A fourth social club reception Oct. 15 and 16 will replace Visitation Week during this fall’s social club induction process.
In previous years, Visitation Week offered prospective inductees a one-on-one chance to meet all the members of the club they wished to join. After three receptions, they received an invitation, a list of addresses and instructions to visit each member of the club in the dorm or residence throughout the following week. This year, new members will find an invitation in their email inboxes that instead provides the location of a fourth reception.
Concerns over time for new and old members alike, from both members and sponsors, prompted a reconsideration of the process, according to Zach Neal, dean of students.
“I think [the change] protects the time of the older members and the prospective members,” Neal said.
Junior Tyler Alleman, vice president of inductions for men’s social club Lambda Chi Theta, said he loved his visitation experience because he was forced to leave his comfort zone and build relationships with Lambda Chi’s 36 active members. Alleman added, however, that he believes visitation week may have changed because of a skewed perspective on the week by Harding decision-makers.
“I feel like they were afraid of what was happening behind closed doors between old members and new members,” Alleman said. “We’ve never had that problem.”
Neal said “misbehavior” was not a consideration when discussions regarding changes to visitation began, as the administration has always held high expectations for social clubs during visitation.
Kara Abston, assistant dean of students, meets weekly with the Interclub Council (ICC), a committee comprised of social club presidents and vice presidents that serves as a liaison between the Office of Student Life and social clubs. Abston said the spring ICC voted to change Visitation Week last semester after considering multiple perspectives, and she believes the fourth reception is an efficient alternative to Visitation Week.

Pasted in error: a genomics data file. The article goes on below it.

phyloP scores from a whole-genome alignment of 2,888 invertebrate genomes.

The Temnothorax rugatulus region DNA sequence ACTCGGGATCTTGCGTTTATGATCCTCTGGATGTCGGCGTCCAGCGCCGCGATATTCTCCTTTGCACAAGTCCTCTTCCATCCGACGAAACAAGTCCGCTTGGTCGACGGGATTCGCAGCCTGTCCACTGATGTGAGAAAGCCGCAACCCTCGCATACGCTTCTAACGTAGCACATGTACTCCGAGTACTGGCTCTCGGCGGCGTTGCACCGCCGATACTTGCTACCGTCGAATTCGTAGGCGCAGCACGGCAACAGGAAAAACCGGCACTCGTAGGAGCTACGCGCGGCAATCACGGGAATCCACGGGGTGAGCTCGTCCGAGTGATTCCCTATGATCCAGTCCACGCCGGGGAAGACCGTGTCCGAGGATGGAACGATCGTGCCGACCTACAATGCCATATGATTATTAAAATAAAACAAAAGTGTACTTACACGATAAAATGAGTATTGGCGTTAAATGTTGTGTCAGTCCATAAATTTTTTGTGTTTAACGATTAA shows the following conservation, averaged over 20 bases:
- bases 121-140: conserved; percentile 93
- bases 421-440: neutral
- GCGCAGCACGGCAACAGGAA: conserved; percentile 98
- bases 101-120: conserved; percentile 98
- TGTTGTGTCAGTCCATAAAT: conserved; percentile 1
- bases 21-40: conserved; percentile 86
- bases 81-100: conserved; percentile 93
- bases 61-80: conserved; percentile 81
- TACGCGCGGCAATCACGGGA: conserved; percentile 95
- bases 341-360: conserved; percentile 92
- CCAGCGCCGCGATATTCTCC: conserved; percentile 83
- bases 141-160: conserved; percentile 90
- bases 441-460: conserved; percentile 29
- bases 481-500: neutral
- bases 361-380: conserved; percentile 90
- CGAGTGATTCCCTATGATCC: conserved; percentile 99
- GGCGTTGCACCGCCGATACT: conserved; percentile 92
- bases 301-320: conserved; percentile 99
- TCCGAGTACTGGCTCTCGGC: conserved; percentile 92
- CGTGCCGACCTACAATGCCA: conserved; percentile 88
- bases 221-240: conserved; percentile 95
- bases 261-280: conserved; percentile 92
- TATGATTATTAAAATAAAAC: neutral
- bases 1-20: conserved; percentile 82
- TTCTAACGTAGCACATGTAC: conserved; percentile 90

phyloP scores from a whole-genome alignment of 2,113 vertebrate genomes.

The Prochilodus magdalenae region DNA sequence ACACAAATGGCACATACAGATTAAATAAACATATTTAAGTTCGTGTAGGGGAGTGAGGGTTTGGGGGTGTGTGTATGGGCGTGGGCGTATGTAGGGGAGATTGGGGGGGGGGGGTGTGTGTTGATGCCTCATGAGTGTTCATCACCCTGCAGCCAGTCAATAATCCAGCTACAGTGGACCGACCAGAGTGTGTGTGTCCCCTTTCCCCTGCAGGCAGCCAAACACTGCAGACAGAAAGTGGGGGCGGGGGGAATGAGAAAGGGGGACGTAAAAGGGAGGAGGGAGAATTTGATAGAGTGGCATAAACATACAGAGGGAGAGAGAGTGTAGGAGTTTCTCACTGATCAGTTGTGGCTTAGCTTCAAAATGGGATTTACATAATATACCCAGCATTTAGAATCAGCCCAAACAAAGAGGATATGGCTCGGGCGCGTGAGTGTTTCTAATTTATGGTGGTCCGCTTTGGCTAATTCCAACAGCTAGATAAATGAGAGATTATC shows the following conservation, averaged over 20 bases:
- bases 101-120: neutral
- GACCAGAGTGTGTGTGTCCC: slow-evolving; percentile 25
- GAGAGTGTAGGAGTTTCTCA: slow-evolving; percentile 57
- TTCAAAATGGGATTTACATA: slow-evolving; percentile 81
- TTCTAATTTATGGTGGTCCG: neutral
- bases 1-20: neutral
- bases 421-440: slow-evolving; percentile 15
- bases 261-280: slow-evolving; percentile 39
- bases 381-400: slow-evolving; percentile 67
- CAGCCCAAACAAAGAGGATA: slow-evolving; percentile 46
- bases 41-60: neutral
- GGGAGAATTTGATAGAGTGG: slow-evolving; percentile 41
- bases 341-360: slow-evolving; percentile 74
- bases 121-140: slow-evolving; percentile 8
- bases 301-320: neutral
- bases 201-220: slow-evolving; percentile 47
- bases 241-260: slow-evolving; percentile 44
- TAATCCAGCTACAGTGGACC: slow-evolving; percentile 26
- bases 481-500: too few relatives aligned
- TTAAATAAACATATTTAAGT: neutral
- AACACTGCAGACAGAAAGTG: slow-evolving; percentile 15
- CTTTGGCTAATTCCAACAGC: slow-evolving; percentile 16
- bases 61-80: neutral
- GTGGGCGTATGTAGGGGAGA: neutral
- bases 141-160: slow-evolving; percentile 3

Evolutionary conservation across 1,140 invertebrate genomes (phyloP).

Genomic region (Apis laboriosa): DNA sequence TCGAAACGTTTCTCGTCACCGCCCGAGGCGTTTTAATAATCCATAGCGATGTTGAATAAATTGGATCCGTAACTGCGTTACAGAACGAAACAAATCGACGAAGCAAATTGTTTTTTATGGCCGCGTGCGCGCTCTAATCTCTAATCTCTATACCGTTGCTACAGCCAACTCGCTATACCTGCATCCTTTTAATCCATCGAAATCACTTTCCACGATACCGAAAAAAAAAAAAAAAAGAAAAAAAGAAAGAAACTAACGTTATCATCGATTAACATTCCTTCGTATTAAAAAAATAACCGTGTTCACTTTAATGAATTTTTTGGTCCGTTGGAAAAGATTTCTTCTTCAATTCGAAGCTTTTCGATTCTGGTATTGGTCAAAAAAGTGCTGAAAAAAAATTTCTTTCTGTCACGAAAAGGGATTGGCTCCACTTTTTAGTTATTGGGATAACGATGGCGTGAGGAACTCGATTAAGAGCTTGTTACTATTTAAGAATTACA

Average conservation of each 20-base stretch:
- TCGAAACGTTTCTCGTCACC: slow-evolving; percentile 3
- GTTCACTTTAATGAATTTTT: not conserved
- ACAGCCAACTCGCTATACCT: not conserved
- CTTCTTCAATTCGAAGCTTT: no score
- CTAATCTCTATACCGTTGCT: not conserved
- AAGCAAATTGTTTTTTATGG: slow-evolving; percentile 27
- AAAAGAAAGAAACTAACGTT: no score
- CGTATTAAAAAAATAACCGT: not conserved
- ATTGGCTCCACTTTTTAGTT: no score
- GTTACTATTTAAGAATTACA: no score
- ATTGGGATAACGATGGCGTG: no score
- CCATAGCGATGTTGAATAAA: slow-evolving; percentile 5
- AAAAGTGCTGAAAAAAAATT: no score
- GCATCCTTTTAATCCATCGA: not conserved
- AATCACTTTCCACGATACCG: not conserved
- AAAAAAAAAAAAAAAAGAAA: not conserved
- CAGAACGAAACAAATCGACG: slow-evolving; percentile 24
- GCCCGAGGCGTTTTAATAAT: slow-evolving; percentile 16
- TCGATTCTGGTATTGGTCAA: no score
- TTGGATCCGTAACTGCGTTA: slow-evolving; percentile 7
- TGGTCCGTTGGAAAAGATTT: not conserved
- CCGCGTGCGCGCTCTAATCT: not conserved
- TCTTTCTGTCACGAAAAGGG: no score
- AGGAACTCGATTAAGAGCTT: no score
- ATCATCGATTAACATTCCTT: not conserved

“It streamlines (inductees’) time,” Abston said. “They are given more time during this fourth round than they’ve had in their first, second or third, and in addition, they will be invited to participate and be a part of the Homecoming tailgate for that specific club.”
Alleman said while Visitation Week did push new and old members for time, the value added outweighed the time spent.
“Speaking pretty much for our entire club, we enjoyed that time, and it was worth it,” Alleman said. “It was a time commitment, but that’s where we really got to know the new members as individuals as opposed to a group.”
Senior Morgan Taylor, vice president of women’s social club Delta Gamma Rho, plans club week activities with other club vice presidents and viewed the loss of visitation as bittersweet. With over 100 active members this semester, Delta Gamma Rho typically inducts a class of 40-50 women. Taylor said she was nervous the fourth reception might resemble speed-dating as members tried to meet everyone, but agreed with Abston and Neal’s proposal that it will likely be more efficient.
“The club process definitely demands a lot … from students that are already in the club and also from students that are trying to get into clubs,” Taylor said. “I definitely think this is beneficial in that … it saves time.”
Senior Mariah McClellan served as women’s social club Delta Nu’s vice president last year and serves as president this fall. McClellan has participated in Club Week with Visitation Week from both sides: first as a new member, then as an organizer. Throughout her experience, McClellan said the slower, one-on-one pace of Visitation Week offered new members more meaningful relationships with older members, before the chaos of Club Week.
“Visitation was good because you can talk to (new members) as much as you want,” McClellan said. “They are in your own space, so they get to know you more, and by the time they get to Club Week, they have a better handle on who everybody in the club is and what they are like.”
McClellan said while visitation’s new format may save time outside of the club process, it limits the amount of time clubs have to build relationships.
“I don’t think it will provide the same kind of understanding of the members that visitation would have,” McClellan said.
The first round of club receptions will start Sept. 10, and the process will conclude with induction ceremonies on Oct. 21. Club Week is Oct. 22-26.